At the same time as both of these things, they exist as a part of culture in their own right; arguing with current politics and aesthetics, etc. In short, you have to take everything into consideration. How much of what you’ve considered can usefully make it into the piece varies. I think, even in reviews, there’s a lot of unwritten material lurking between the lines. As with anything, the more of the context for the review you know, the better you will understand it. Stupidly, there’s probably even a whole life’s trajectory being mapped in the ongoing reviews filed by any given critic, and the events taking place in the wider political and cultural climate that surrounds them.

Színház: The National Theatre Festival/s of Great Britain

[written 14/10/15]

I was [recently] sent the following invitation to write a piece about The National Theatre Festival of Great Britain, by the Hungarian theatre magazine Színház.

It was a very reasonable request. They even sent me a very helpful set of things I might want to think about; questions I might want to answer in my piece about the National Theatre Festival of Great Britain. Look:

Is the national theatre festival in Great Britain a showcase of the supposedly “best” shows from all around the country, not only from a region?

We would like to have a critical view on:

How representative is the festival?

What are the selection criteria?

Who are the selectors?

What are its values?

Which aesthetics are preferred by the Festival?

How would you describe it currently? Progressive? Old fashioned?

Are there any conflicts around the festival, and why?

Is it supported by current politics/cultural-politics?

Does it have a serious audience supporting it?

Does it have an international audience?

I imagine it would have been a great piece, but for one small problem: there is no National Theatre Festival of Great Britain. Or England, or Scotland, or Wales, or Northern Ireland separately. I’ve been abroad. I know exactly the sort of festival Színház’s editors meant: Theatertreffen in Germany, Warsaw Theatre Meetings in Poland, the Teaterbiennale in Sweden and so on. So, why don’t we have one in Britain?

The most obvious answer is: British theatres are organised almost entirely differently to those in mainland Europe mentioned above in terms of contracts and ensembles. Almost everywhere else in Europe (it seems), each theatre has a permanent ensemble who are contracted for at least a season at a time and productions are designed to play in rep. In Britain, with painfully few exceptions, companies are assembled on a play-by-play basis. They rehearse, play the show for however many weeks, and then disband. It would be a logistical and economic nightmare to try to reassemble the ten most artistically successful shows of the previous season; it any time; in any city in the UK.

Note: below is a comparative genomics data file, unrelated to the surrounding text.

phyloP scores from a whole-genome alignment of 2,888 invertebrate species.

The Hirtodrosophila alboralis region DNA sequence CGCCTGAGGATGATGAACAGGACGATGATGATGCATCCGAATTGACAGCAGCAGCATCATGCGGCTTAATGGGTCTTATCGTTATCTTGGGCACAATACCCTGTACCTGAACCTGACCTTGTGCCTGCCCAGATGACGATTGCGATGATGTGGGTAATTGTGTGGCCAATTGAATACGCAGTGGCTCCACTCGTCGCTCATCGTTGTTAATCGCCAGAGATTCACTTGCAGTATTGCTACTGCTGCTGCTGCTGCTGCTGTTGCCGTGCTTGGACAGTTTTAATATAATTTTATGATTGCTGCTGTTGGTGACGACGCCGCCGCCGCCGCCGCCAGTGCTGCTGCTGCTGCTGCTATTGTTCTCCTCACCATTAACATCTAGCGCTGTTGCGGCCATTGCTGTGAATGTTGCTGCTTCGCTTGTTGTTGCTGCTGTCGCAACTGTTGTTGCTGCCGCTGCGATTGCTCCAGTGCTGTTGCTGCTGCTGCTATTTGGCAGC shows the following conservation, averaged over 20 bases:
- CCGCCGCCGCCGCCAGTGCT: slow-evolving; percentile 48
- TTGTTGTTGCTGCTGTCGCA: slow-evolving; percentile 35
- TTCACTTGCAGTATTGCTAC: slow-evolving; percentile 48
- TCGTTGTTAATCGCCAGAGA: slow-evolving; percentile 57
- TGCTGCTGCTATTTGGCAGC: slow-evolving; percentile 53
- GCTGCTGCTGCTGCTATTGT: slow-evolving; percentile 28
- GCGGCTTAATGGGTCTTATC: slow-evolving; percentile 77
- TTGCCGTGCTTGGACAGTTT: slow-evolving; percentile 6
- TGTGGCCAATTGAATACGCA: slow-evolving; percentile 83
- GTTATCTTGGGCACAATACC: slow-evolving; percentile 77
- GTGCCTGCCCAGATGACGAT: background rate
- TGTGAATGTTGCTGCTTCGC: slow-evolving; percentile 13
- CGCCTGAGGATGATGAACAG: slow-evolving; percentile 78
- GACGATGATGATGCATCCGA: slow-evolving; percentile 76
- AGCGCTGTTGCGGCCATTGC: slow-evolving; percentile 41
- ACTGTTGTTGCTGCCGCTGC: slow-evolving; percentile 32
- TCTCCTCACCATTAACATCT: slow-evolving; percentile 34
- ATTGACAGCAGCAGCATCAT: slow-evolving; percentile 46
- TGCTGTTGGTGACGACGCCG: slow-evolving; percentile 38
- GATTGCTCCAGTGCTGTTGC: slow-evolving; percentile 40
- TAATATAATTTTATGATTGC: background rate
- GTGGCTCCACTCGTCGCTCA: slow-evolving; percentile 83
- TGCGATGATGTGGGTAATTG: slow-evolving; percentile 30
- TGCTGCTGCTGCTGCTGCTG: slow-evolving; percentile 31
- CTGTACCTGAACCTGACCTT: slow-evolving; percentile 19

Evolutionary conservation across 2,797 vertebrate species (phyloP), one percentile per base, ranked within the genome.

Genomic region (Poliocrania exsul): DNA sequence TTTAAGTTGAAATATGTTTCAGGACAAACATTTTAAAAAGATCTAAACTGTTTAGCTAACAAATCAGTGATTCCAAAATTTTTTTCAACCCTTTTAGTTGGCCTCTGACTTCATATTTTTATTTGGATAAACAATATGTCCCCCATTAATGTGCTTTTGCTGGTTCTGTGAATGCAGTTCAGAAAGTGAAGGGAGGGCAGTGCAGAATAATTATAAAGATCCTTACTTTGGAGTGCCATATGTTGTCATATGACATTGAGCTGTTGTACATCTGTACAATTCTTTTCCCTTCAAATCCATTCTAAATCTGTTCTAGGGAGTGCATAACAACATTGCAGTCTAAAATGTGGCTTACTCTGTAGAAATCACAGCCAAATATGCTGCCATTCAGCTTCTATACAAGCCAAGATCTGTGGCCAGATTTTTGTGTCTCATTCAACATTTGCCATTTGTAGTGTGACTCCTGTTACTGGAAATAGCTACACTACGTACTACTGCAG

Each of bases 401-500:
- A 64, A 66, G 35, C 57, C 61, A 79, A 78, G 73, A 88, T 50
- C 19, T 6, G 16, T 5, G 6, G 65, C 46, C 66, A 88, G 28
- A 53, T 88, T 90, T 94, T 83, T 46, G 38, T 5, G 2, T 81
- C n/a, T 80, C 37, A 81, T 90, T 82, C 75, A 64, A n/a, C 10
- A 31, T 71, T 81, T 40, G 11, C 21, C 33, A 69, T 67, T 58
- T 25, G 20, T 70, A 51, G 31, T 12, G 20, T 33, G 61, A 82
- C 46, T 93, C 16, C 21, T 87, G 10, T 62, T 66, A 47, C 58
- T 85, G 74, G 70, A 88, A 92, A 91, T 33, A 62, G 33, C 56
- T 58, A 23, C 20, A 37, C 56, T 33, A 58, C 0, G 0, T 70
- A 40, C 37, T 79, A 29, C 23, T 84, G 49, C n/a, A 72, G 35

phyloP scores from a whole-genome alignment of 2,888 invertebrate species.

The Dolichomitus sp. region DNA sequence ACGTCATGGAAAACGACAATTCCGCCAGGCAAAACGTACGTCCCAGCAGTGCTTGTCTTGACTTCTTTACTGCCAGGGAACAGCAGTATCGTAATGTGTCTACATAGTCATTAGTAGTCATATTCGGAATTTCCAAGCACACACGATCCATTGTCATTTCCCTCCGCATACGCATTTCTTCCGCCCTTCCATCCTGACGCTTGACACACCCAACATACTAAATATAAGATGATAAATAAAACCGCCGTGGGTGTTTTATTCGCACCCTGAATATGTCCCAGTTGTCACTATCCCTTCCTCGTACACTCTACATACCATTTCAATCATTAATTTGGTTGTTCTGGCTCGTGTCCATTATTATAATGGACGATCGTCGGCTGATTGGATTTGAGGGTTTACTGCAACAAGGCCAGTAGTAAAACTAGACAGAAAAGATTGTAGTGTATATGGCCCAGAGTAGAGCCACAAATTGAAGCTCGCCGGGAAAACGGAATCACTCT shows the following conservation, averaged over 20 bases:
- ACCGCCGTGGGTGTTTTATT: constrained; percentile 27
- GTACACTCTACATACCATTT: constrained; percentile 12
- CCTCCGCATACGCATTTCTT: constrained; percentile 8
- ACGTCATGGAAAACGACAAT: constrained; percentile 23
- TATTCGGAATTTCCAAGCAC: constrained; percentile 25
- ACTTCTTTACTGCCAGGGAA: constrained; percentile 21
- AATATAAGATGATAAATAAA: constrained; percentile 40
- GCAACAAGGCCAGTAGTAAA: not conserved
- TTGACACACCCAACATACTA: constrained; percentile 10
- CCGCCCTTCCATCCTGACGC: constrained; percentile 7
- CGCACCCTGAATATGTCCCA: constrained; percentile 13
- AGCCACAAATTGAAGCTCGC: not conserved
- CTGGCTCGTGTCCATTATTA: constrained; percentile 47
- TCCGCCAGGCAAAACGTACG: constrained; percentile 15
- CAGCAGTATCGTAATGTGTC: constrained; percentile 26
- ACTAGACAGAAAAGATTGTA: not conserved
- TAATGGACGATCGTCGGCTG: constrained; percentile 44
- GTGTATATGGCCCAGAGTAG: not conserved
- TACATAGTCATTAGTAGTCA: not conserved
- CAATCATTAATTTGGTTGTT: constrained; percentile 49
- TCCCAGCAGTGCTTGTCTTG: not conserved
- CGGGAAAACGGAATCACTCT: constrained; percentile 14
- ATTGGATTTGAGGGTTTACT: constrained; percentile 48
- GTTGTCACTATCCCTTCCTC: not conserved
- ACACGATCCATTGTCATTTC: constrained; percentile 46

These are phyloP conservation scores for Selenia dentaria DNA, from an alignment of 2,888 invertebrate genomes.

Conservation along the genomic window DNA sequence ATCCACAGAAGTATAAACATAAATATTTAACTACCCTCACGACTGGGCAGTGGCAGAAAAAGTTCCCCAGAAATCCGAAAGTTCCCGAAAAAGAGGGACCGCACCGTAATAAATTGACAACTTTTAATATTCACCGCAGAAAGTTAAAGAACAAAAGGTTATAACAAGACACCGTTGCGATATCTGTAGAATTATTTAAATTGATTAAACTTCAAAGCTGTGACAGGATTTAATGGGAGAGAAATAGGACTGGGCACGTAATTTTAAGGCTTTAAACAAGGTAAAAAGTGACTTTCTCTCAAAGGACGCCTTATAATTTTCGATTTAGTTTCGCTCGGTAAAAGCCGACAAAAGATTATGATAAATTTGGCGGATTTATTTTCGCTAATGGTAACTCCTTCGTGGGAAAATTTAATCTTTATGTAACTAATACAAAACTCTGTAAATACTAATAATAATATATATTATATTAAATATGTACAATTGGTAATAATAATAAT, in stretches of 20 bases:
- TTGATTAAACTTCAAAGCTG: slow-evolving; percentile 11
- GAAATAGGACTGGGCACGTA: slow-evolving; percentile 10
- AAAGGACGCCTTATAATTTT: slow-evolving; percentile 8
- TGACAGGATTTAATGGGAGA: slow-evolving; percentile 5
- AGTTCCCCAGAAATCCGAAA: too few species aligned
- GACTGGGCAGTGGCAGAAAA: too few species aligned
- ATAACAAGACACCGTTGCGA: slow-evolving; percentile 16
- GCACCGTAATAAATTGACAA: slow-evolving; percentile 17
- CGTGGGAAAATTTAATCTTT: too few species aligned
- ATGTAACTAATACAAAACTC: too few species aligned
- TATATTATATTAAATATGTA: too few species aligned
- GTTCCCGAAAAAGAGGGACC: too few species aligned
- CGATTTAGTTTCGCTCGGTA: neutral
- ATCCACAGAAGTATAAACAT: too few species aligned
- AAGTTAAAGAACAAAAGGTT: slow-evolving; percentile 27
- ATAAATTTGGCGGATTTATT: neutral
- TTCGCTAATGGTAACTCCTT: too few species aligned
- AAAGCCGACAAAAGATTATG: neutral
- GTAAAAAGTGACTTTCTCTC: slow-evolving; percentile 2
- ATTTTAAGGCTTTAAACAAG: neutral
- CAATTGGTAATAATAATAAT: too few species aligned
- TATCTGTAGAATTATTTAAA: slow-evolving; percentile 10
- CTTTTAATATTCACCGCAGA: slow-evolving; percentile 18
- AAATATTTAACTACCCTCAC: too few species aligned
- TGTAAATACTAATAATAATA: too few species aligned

Beyond that, there is also the question of Britain’s prevailing economic/ideological culture. As an Englander, it’s not until you travel outside the UK (and, by extension, the USA; from where we seem to be gradually re-inheriting a lot of economic policies at present) that you realise quite how profoundly based in neoliberal capitalism even our “art” culture is. In Britain, if we have an equivalent to the National Theatre Festival, it is, I suppose, the West End Transfer.

Put in the most positive terms, this means: taking a show that has proved to be enormously popular in a smallish theatre that receives small amounts of state funding (all British theatres, even state “funded” ones receive a significant proportion of their budgets from corporate sponsorship and private donations), and transferring it to a larger, privately owned theatre; often charging a lot more money for tickets. These West End transfers tend to last for 12 weeks in their original form (because it is still difficult to get the entire original cast to commit, due to the fact that they may have prior film or television obligations), although second and third casts are not unheard-of. At best, the West End transfer is a meeting of artistic excellence and popular acclaim. In this trajectory, the next stage is the transfer to Broadway, where I’m given to understand ticket prices are even higher (a seat roughly the same distance from the stage for the same play could plausibly rise from £9 (€12) in previews at the Almeida to $239.25 (£156/€211) for a Friday night on Broadway). One does not have to be a genius to see the less positive aspects of taking art out of a public context and into a private one.

Beyond this, I have a sense – perhaps one which is mirrored by controversies at other National Festivals of Theatre Excellence – that the UK would be quite resistant to this level of top-down organisation in quite such an explicit way. And there’d be yet more grumbling if it was held in London. Or not-in-London. And no one would be able to agree on what should be shown anyway. On balance, with UK theatre in its present fractured and immiserated form, I think we might have had a lucky escape.

Almeida Questions: on naturalism

[recorded 17/12/15]

Before Christmas, I was lucky enough to chair a discussion between Dan Rebellato and David Eldridge, discussing the question: Is naturalism still a viable way to make theatre? I think they’re both absolutely fascinating on the subject.

Saturday, 23 January 2016